Prospects for Melbourne property in 2013 are grim. I expect Melbourne to be the weakest of the capital markets market next year. But fortunately there’s more to Victoria than Melbourne.
Melbourne has two problems: oversupply and a state government that’s lost the plot.
Melbourne already has too many apartments in its inner-city market, but developers are intent on building more, and the state government seems hell-bent on helping them.
It also has too much residential stock for sale in the outer suburbs – and with the same problem of developers and politicians seeking to add to the surplus.
It’s a bad sign for any market when developers offer generous incentives to attract buyers. Rebates, discounts, free holidays, free cars – if developers can’t sell products without bribes, the market’s in trouble.
It’s an even worse sign when developers are running seminars in Asia, with financiers and solicitors in attendance to sign up foreign investors on the spot, to try to flog their product.
Developers like Central Equity, one of the big builders of high-rise units in central Melbourne, are staging events they like to call “Australian property expos” in Asian cities like Singapore.
Why are they up there? Because there is little local demand for their apartments.
The distortions created by incentives and overseas marketing are making its difficult to valuers to determine the true worth of apartments and house-and-land packages. Financiers are becoming increasingly suspicious of contract prices.
Lots of contracts are falling over. One research source suggests a third of residential land purchases in Melbourne’s outer suburbs are failing because valuations are not supporting contract prices.
This is a market in serious trouble.
But it’s likely to get worse. Premier Ted Baillieu and his government are behaving as if they believe there’s a shortage.
Like developers, government representatives are up in Asia courting investors to facilitate more high-rise development in Docklands and the new urban renewal precinct at Fishermans Bend.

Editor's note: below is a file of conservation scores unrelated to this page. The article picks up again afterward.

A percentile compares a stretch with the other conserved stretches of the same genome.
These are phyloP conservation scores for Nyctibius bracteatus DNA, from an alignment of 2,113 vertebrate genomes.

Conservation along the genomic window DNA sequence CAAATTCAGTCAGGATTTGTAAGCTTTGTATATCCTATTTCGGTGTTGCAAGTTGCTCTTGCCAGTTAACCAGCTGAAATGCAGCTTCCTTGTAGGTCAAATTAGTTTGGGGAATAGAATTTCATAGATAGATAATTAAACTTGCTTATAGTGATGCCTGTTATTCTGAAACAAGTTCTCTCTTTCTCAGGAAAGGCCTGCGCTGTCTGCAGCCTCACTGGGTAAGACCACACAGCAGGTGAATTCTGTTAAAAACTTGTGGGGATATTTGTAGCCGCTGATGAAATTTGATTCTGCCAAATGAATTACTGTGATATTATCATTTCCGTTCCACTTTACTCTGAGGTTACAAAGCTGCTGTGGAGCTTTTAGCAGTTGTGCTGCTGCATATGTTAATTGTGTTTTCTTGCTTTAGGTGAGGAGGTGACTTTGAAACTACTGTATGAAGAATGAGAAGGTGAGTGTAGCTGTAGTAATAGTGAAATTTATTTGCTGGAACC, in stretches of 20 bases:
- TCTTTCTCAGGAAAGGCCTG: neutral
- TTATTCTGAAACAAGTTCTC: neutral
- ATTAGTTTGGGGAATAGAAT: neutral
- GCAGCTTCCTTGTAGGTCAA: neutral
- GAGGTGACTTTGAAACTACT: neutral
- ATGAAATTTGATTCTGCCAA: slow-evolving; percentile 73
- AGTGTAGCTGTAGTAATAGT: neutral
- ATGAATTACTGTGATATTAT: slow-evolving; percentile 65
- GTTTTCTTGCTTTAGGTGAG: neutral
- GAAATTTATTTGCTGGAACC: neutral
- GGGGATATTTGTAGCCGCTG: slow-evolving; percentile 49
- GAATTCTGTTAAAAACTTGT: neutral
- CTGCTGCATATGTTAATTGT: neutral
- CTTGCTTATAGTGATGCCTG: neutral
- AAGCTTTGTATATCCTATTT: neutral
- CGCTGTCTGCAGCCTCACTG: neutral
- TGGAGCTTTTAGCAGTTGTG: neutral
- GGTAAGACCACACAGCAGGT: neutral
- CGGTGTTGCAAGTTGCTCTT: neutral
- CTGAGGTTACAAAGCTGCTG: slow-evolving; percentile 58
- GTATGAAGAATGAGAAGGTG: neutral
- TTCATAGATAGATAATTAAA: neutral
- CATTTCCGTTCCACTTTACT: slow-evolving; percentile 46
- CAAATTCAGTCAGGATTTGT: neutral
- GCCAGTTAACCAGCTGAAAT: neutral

Baillieu recently launched a new suburb in Wyndham City in Melbourne’s south-west, the region with the biggest oversupply problem in the mortgage belt. State government land will be carved up into another 7,000 home sites.
Clearly, Baillieu is listening to the wrong people. It feels like policy is being driven by mates and political donors who happen to be developers.
Thank goodness for the regions. While the Melbourne market is imploding, there are good prospects for investors beyond the capital city.
East Gippsland is an under-rated market. Towns like Sale, Bairnsdale and Paynesville have prospects, helped by the region’s links to Bass Strait resources development and to the Gippsland Lakes. BHP Billiton and ExxonMobil are spending $1 billion building gas infrastructure at Longford.
Geelong continues to present a strong and affordable alternative to Melbourne.
So while Melbourne’s short-term future is not bright, investors will find plenty of attractive options in the regions.
For more, watch Terry's free webinar Regions vs capital cities: Where to invest in 2013